The opportunity to make a nice profit from a merger arbitrage trade in Dell (DELL) -- betting that the ultimate buyout price will be higher than the current stock price (as well as giving consideration to duration until the deal's close) -- is all but coming to an end.
At the beginning of 2013, when Dell shares were changing hands for around $10.70, I named the company as my favorite pick for 2013. It was a simple pick based on the then-current price relative to value received. Although I suggested that owning the common stock was a very worthy move, I also outlined my reasons for opting to own the January 2015 $7 calls, which were trading for about $4 to $4.10.
Lady Luck graced me with her presence when Dell announced a deal to be taken private by a consortium for $13.65 a share. A week or so after the deal was announced, I sold the option position for about $6.55. Sure, it was premature, but I was not complaining (and neither were a few Real Money readers I heard from) about a 55% to 60% gain in less than four weeks.
Shortly thereafter, Southeastern Asset Management, Dell's largest outside shareholder, displayed the value of conviction and independent rational thinking by announcing that it was opposed to the proposed buyout because it grossly undervalued Dell's share. SEA had publicly stated that it believes Dell to be worth north of $20 a share. Shortly thereafter, Carl Icahn announced that he had bought a big stake in Dell and that he too opposed the buyout, suggesting Dell was worth significantly more.
Since those two shareholders, along with T. Rowe Price, were stating they would oppose the buyout -- and since CEO Michael Dell was not voting his shares -- I decided that there was more room left. On a Columnist Conversation post, I indicated that I had reopened my Dell trade. This time I bought the January 2014 $10 call options, paying around $4.20. I went with the 2014 rather than the 2015, believing that a deal or a definitive agreement would be concluded by year's end, so why pay for the additional time premium?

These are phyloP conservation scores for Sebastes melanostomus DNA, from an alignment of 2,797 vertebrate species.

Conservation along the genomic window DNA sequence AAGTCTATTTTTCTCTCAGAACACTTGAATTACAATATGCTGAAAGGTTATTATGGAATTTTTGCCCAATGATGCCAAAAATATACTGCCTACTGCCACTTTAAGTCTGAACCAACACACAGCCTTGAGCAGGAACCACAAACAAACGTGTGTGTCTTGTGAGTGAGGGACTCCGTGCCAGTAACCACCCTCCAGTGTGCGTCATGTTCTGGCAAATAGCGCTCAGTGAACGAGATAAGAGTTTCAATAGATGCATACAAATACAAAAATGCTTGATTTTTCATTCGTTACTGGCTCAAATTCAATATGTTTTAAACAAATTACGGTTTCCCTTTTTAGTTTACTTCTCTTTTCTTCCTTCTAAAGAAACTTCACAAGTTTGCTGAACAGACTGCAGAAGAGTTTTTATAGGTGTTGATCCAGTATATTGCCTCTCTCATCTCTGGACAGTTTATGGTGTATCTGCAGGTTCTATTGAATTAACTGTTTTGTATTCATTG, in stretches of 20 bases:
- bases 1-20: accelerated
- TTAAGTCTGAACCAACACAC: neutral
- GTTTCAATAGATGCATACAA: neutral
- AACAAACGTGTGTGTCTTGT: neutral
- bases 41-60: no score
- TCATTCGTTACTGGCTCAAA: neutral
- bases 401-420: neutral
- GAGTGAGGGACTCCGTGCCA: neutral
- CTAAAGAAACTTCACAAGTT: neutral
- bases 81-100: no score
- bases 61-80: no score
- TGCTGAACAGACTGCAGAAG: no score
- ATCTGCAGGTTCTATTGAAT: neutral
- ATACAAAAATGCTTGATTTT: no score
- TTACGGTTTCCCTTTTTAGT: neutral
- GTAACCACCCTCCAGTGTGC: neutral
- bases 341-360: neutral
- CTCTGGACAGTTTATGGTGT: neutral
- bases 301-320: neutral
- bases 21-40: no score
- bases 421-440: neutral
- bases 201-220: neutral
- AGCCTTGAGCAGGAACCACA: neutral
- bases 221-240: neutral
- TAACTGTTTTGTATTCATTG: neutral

Dell now trades for $14.50 a share, as both Icahn and Blackstone have indicated interest in buying the company. Blackstone's offer of $14.65 is the one on the table right now, but the ultimate takeout number could be $15 or slightly north of $15. What's different, however, is that the new buyer is not tendering for the entire company, so firms such as Southeastern, which believes Dell is worth more than $15, will hold on, while those that want to cash out now can do so. Those deal terms imply that majority approval will be given, so if you're betting on a price above $15, I'm not so sure.
If $15 is the ultimate buyout price, there is still a little upside left, so for now I'm holding on to my position. But I'm sitting on a 10% to 15% gain, so even if I exit in a month without any further upside, my annualized return is very satisfactory. I certainly wouldn't bet against Southeastern, and if Dell can pull an IBM (IBM)-like turnaround over the next couple of years, shares could be worth far north of $20. But I liked the margin of safety a lot better when Dell was trading below $13.
Astute investors should keep the following in mind: Michael Dell's and Sliver Lake's decision to take out the company at $13.65 was not an act of charity. They were out to make money, and one theory suggests that the buyout was an attempt to get the company on the cheap by offering a premium when shares fell below $10. Also, Blackstone and Icahn are capitalists, and they clearly believe that at $15, Dell shares are widely attractive. If you are a patient investor, perhaps Dell should be near the top of your list.